Cut the toxic gossip

2011-04-06 00:00

EVER notice how we put forth piety as we snipe?

We say things like: "I really don't know whether this is true or not, but ..." We proclaim that gossiping is a bad thing to do, even as we proceed to do it anyway.

Negative gossip surrounds us. Rumours abound. People seem to thrive on repeating stories that can hurt and harm. With each telling, the truth often becomes embellished and editorialised.

Pretty soon the tale of John leaving his office upset and in a hurry because his child was taken to the emergency room becomes: "John stalks out, furious that the boss argued the point, slamming the door behind him, not caring about the consequences".

Suddenly it's a headline, and people begin agreeing that "it sounds just like him, a hothead. It's probably true, and who knows who suffered in the outcome?" Pretty soon John sounds like an irresponsible person with a temper, a disaster waiting to happen and an undesirable employee.

Think about the kinds of gossip we encounter. Three levels come to mind. First, idle chatter that is of little consequence to anyone. Second, idle chatter that is hurtful to others, although not intentionally used as such by the speaker. Third, mean-spirited, directed commentary.

When we're speculating about serious issues, we should really zip our sceptical lips.

Let's say you don't quite believe that someone's credentials are all someone claims. (A bit envious, are we?) Voicing your suspicions can cause trouble. And you will look like a fool, if you are proved wrong.

Take the high road and do not engage in the game. Nothing infuriates and frustrates a gossip more than not taking the bait. Here's how.

• Change the topic. Precious time is on your side. That might sound like: "Listen, pals, life is too short to get entangled in this stuff. Besides, I really need to know your thoughts on ... solution to ... opinion of ... We've got goals to meet."

• Drift away. You don't need to say a word. Just remove yourself from the group chatting. Your silence and absence will be eloquent. You might say: "There must have been a very good reason to account for this behaviour that we do not know. What I do know is that I am not willing to stand here and be a party to a story that maligns a good person."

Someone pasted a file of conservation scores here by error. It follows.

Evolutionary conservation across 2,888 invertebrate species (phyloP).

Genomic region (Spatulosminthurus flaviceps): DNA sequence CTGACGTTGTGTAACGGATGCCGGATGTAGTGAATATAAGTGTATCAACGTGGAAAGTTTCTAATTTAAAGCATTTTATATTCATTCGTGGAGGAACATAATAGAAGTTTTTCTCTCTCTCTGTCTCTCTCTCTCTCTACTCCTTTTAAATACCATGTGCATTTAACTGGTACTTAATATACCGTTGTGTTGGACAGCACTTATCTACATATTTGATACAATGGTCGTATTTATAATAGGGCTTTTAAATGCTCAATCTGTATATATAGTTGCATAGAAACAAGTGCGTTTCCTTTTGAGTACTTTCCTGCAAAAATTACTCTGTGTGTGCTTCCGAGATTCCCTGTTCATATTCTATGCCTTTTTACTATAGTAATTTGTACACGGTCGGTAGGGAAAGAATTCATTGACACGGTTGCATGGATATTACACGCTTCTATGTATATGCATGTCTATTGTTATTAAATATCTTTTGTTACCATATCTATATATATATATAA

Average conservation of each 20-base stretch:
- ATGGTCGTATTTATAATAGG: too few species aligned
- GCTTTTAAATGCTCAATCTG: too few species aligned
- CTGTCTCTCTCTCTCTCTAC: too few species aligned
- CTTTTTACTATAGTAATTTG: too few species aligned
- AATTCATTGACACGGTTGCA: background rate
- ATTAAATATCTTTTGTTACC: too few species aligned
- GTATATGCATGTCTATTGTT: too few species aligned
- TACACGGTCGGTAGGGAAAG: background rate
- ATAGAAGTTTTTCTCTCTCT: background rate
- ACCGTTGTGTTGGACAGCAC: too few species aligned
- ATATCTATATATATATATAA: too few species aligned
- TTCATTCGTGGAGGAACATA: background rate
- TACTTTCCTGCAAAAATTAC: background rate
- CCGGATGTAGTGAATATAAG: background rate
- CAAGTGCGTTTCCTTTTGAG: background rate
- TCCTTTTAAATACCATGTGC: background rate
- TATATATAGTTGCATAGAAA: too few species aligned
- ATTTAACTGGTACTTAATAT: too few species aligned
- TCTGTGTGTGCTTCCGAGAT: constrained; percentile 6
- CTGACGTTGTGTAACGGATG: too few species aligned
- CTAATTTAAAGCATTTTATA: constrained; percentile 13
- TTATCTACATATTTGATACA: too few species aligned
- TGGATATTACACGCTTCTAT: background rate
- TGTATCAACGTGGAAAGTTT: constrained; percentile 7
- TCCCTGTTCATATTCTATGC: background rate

• Rise to the defence. Say things like: "Listen, this just doesn't sound like John". Or, "That really is not the way I heard it". Then, "It's really not fair to belabour this, when John is not here to defend himself". Note: avoid saying, "You are unfair", etc. The moment we begin a sentence with "you", communication stops while the other person builds a defence.

• Speak the truth to the right person. When you learn that a rumour is untrue, take the person who is spreading it around aside and straighten the score. That might sound like: "I thought you would be interested to know that, as a matter of fact, John really was editor of the Harvard Law Review. So it's a good idea to stop entertaining conversations that he wasn't." Period. No lecturing, just the facts spoken in as unemotional and flat a tone as though you were saying: "It's raining outside".

• Deflect, don't report. No good can come of repeating petty rumours to those being rumoured about. It just hurts, and there's a danger that the messenger will be shot.

George Washington, first president of the United States, copied two aphorisms in his book Rules of Civility and Decent Behaviour in Company and Conversation.

"Let your conversation be without malice or envy, for it is a sign of a tractable and commendable nature; and, in all cases of passion, admit reason to govern."

His advice is simple yet far from easy.

Still, it's worth making a concerted effort to reduce, if not eliminate, the verbal toxicity in our world. — Reuters.

• Mary Mitchell has written several books on the subject of etiquette, including The Complete Idiot's Guide to Etiquette and Class Acts.

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